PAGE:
By now, you should be more than familiar with our series of regularly updating leaderboards for various Marquette Golden Eagles sports accomplishments. Keep checking back to that link in the previous sentence for our charts as the seasons continue to churn through history and MU’s various teams continue to create new memories and accomplishments.
Here, we’re going to talk about the best shot blocking senior years in Marquette history, and specifically, how Kur Kuath stacks up on that list.
SPOILER ALERT: It is kind of bonkers.
The list of the 10 best senior year blocked shot seasons is a pretty great who’s who of great MU big men. Obviously the list is led off by Jim McIlvaine’s 142 swats which helped him earn Great Midwest Conference Player of the Year honors back in 1994. But there’s also Faisal Abraham, the only MU senior other than Mac to record at least 60 blocks. Amal McCaskill and Luke Fischer are in there, Ousmane Barro had a great finale to his Marquette career to rank fifth, Marcus Jackson makes it in there, as does Walter Downing who had 40 blocks back in 1986 and is still seventh best all time. Theo John had 40 himself last season, and he snuck past Mike Bargen and Jae Crowder, who used his 35 blocks to help his case for Big East Player of the Year in 2012.
And that brings us to Kur Kuath, MU’s grad transfer from Oklahoma.
As of Wednesday night’s game against Kansas State, Kuath has recorded 27 blocks.
No, that’s not a typo. Kuath is currently EIGHT blocks away from tying Crowder for the 10th best senior year blocked shots season in MU history.... and there are at least 22 games left in his season.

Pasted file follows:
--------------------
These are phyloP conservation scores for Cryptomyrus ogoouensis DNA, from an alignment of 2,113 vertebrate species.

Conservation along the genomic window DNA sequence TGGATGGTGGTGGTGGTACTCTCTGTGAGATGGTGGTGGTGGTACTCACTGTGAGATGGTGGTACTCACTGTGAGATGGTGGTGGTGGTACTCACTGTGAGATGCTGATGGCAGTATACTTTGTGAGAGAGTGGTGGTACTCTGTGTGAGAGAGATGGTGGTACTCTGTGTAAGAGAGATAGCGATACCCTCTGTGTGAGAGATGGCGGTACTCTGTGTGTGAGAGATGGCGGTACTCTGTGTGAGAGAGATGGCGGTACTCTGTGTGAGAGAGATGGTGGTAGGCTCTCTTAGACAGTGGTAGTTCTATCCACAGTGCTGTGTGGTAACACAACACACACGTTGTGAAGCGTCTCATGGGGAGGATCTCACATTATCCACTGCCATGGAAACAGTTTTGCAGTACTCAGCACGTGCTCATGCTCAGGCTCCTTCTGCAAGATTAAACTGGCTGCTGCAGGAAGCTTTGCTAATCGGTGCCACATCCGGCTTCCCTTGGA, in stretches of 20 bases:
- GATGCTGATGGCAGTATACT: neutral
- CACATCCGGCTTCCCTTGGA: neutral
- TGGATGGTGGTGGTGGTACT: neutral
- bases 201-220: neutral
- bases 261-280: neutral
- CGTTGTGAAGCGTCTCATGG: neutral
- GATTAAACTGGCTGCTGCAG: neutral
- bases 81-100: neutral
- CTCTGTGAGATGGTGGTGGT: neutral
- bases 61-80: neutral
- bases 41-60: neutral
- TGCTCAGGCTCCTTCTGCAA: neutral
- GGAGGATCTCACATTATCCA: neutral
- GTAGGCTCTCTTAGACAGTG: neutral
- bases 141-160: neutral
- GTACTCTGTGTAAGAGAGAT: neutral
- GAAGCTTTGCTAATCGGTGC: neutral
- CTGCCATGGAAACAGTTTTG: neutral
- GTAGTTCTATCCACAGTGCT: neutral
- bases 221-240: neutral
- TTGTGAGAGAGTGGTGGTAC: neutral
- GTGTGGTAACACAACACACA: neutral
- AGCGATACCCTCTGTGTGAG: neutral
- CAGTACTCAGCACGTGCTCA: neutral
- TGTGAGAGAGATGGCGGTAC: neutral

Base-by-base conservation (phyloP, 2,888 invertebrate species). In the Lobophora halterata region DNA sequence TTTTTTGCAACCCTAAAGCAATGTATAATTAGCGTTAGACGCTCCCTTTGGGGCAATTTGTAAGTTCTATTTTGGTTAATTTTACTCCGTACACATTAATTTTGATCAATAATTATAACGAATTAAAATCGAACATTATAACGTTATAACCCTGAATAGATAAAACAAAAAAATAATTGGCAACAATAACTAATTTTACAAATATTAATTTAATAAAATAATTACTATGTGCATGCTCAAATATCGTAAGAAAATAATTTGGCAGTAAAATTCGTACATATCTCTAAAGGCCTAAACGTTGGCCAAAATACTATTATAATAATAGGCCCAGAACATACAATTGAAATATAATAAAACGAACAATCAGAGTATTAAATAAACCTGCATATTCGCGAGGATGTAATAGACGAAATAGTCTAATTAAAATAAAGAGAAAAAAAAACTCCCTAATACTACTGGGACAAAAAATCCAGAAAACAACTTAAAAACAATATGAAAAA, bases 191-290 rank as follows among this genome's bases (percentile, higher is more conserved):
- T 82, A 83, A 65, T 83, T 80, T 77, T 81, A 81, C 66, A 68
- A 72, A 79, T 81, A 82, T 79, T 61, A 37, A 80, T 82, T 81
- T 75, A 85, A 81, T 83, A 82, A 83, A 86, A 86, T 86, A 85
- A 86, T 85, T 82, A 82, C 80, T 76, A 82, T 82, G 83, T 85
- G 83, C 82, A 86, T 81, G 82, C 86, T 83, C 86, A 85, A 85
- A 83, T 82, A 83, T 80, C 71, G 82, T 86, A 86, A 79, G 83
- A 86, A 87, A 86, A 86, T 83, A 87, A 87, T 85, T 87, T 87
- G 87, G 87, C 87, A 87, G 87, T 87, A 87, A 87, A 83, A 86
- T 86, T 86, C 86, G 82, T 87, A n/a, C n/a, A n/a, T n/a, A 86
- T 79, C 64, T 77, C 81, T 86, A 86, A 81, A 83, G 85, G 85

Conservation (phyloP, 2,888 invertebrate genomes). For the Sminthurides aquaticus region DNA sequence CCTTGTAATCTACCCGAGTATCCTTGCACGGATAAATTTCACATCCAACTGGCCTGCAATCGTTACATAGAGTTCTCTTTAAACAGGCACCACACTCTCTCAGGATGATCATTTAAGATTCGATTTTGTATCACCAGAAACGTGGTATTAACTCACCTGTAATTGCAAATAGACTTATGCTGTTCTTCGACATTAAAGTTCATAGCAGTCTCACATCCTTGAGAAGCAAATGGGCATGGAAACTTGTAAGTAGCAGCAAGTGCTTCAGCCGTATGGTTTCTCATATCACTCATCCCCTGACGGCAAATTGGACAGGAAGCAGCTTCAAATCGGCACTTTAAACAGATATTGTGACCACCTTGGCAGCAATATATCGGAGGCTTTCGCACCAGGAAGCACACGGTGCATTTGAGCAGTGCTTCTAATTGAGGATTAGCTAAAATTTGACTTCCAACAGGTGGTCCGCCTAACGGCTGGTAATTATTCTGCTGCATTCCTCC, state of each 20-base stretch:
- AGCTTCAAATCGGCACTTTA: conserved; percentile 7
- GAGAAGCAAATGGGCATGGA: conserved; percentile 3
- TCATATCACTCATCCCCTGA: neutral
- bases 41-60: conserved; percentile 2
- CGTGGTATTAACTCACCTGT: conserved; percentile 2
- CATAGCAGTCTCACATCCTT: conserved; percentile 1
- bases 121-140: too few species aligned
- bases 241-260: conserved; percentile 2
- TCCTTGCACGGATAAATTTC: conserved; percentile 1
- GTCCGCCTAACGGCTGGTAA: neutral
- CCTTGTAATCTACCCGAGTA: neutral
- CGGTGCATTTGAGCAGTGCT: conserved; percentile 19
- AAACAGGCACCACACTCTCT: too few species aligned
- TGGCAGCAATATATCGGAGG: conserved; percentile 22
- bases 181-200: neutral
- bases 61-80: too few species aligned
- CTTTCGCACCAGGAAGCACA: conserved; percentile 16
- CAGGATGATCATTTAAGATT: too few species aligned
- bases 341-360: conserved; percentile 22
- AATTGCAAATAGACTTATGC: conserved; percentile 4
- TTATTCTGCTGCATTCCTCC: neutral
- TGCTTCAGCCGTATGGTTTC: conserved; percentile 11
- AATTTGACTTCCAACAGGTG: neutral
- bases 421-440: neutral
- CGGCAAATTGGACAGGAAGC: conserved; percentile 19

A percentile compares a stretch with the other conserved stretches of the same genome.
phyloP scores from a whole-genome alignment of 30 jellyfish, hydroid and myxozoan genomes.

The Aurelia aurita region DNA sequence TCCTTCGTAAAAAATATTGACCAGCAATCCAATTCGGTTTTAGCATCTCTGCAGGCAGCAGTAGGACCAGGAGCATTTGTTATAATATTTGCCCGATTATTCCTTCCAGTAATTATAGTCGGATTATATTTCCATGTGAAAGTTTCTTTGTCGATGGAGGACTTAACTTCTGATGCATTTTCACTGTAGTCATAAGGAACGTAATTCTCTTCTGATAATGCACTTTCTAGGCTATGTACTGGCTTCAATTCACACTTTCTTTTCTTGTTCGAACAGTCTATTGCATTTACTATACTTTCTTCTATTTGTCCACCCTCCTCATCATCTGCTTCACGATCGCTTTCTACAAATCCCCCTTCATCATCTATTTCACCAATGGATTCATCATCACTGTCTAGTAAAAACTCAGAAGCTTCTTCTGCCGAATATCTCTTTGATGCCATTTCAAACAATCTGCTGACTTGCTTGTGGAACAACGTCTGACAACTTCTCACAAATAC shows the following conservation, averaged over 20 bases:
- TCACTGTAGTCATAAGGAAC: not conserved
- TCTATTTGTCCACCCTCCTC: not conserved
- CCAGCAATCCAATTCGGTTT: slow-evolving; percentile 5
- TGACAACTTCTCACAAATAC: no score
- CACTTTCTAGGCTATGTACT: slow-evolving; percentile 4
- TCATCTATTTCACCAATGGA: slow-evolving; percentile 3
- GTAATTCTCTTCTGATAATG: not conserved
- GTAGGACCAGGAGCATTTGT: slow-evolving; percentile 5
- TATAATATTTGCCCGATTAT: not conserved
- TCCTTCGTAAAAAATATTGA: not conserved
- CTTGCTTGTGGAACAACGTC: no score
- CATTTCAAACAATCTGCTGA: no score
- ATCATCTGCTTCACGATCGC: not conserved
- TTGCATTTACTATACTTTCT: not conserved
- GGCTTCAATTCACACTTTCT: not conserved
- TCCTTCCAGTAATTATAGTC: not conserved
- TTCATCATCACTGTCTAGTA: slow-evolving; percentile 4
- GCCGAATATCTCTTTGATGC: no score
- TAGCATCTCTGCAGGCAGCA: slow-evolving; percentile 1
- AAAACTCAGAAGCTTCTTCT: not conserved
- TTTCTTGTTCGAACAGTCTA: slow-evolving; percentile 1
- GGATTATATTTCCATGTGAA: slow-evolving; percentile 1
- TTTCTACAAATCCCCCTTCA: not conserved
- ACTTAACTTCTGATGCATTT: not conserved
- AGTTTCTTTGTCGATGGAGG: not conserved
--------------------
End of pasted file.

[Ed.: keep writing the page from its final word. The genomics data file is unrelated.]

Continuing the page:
You know what the wild part about this is? We knew we were getting a quality shot blocker in Kuath when he transferred from Oklahoma, but he’s going waaaaaay past what we were expecting, at least this early in the season. He had an absurd block rate once he started getting regular minutes for the Sooners in 2020, but just didn’t have enough minutes to qualify for a national ranking from KenPom.com. Then, last year, in just 17.1 minutes per game, Kuath ended up ranked #28 in the country in block rate at 9.4%. That was 1.5 per game, exactly what he had the year before just with more minutes played.
So, it was reasonable to think, well, if Shaka is going to try to get him to play at least 20 minutes a night, maybe he’ll take a teensy step back in order to avoid fouls, but hey, top 50 in block rate would still be really great.
Yeah, the other thing is happening.
Kur Kuath is averaging 2.7 blocks per game through 10 games this season. AND he’s only doing it on 18.3 minutes per game, barely more than a minute more than he averaged at Oklahoma last season. This has led Kuath to a 14.2% block rate, which is currently ranked #12 — TWELVE! — in the country. If anything, the existence of Oso Ighodaro has a legitimate option in the middle when Kuath isn’t on the floor has increased Kuath’s confidence in going after blocks.
2.7 blocks per game puts Kuath on pace for another 59 blocks this season. At that rate, he would be at 86 on the year, and give him the second best senior year shot blocking season in MU history. We should point out the caveat of “well, maybe things slow down in Big East play because he can’t feast for five blocks against Jackson State.” That’s fair!
Kuath also had five blocks against Illinois and four against Ole Miss. Overall, Marquette has played six of their 10 games against Big East caliber opponents, so it definitely seems possible that Kuath can average over two blocks per game without missing a beat.
In case you were wondering: Kuath needs to average 3.3 blocks the rest of the season — if MU’s season ends in the first round of the NCAA tournament, that is — to become just the second Marquette senior and second MU player ever to record 100 blocks in a season.
Here’s what the chart looks like after Marquette’s January 19th game against #11 Villanova.
The Marquette Men’s Basketball Senior Year Blocked Shots Chart